Tây Nguyên Highlands / Vietnam
Tây Nguyên is a plateau bordering the lower part of and northeastern Cambodia. Kon Tum Province shares a border with both Laos and Cambodia but Gia Lai Province and Đắk Lắk Province only share borders with Cambodia. Lâm Đồng Province is landlocked, and thus has no international border.
The native inhabitants of the Central Highlands are the Degar (Montagnard) peoples. Ethnic Vietnamese (Kinh) people arrived in the area during their “march to the south” (Nam tiến). The Vietnamese now outnumber the indigenous Degars after state sponsored settlement directed by both the government of the Republic of Vietnam and the current Communist government of the Socialist Republic of Vietnam. The Montagnards have fought against and resisted all Vietnamese settlers, from the anti-Communist South Vietnamese government, the Viet Cong, to the Communist government of unified Vietnam.
Da Lat / Vietnam
Hang Nga guesthouse, also known as the “Crazy House,” is a piece of artwork that really surpasses the limit of people’s imagination. Designed by Vietnamese architect and impressionist Dang Viet Nga, this extraordinary building of non-rectilinear shapes has appeared in many international architectural journals and finally made its way to the list of the world’s ten most creative buildings (according to the Chinese People’s Daily).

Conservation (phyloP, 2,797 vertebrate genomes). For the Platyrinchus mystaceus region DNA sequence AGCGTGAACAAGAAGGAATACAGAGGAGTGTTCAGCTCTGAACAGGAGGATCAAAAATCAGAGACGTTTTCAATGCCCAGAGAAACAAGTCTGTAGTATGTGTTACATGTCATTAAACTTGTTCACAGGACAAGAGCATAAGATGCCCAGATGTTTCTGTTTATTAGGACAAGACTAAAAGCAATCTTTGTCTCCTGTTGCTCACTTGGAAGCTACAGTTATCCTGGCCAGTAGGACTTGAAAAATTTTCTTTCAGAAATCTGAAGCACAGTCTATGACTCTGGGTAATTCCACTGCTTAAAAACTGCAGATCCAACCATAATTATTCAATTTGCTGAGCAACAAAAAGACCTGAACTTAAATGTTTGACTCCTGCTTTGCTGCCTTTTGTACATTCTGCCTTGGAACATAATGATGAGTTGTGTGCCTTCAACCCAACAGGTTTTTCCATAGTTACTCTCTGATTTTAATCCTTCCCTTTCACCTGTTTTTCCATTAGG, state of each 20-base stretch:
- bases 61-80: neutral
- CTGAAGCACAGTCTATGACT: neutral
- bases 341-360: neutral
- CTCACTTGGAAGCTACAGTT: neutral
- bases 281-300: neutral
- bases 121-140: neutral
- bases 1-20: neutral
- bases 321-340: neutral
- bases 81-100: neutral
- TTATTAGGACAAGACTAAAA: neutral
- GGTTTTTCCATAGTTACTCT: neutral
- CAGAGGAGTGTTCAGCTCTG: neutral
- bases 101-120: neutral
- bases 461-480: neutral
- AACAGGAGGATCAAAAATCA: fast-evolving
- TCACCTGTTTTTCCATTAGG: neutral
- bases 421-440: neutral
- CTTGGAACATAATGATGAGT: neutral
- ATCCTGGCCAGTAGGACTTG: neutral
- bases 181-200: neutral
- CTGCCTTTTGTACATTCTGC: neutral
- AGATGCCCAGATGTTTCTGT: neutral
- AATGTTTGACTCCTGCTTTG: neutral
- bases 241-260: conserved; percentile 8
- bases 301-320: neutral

As the intention of the architect is to make a fairy tale house, the “crazy house” resembles a tree with uneven windows, tunnel-shaped stairways, etc. Both the exterior and the interior of the guesthouse are created and decorated with twisting organic forms and very few right angles. The hollow “tree” extends in many directions, rising above to reach to the sky of the amazing Da Lat. Walking along the cave-shape hallways inside the house is not simply a visit but an exhilarating experience, a departure from the norm; wild mushrooms and spider webs popping up on your way is not unusual. Besides, the guesthouse is really a spectacular construction with ten themed guest rooms such as the tiger room, the eagle room, the ant room and the kangaroo room…, with decorations and handcrafted furniture matching the theme. According to Viet Nga, each room has its own meaning: the tiger room refers to the Chinese; the eagle room describes the American; and the ant room represents the Vietnamese, etc.
“..the way to the bar? …upstream… …just follow the river… you can’t miss it! Enjoy!” was the advice of the nice guy on the first image. …and we did! We followed the Suoi Tien river in Mui Ne (Vietnam) and get rewarded by the beautiful landscape of the Red Canyon and a cold beer in this unique bar. Wow, what an unusual way to reach a bar… …walking through a river as the only way to get there!
‘When that whistle blows
Girl, I’m down the street
I’m home, I’m out of my work clothes
When I’m out in the street
I walk the way I want to walk
When I’m out in the street
I talk the way I want to talk
When I’m out in the street…’
In 1986, Vietnam launched a political and economic renewal campaign (Đổi Mới) that introduced reforms to facilitate the transition from a centralized economy to a “socialist-oriented market economy”. Đổi Mới combined government planning with free-market incentives and encouraged the establishment of private businesses and foreign investment… …by the late 1990s, the success of the business and agricultural reforms ushered in under Đổi Mới was evident. More than 30,000 private businesses had been created, the economy was growing at an annual rate of more than 7%, and poverty was nearly halved. (source: wikipedia)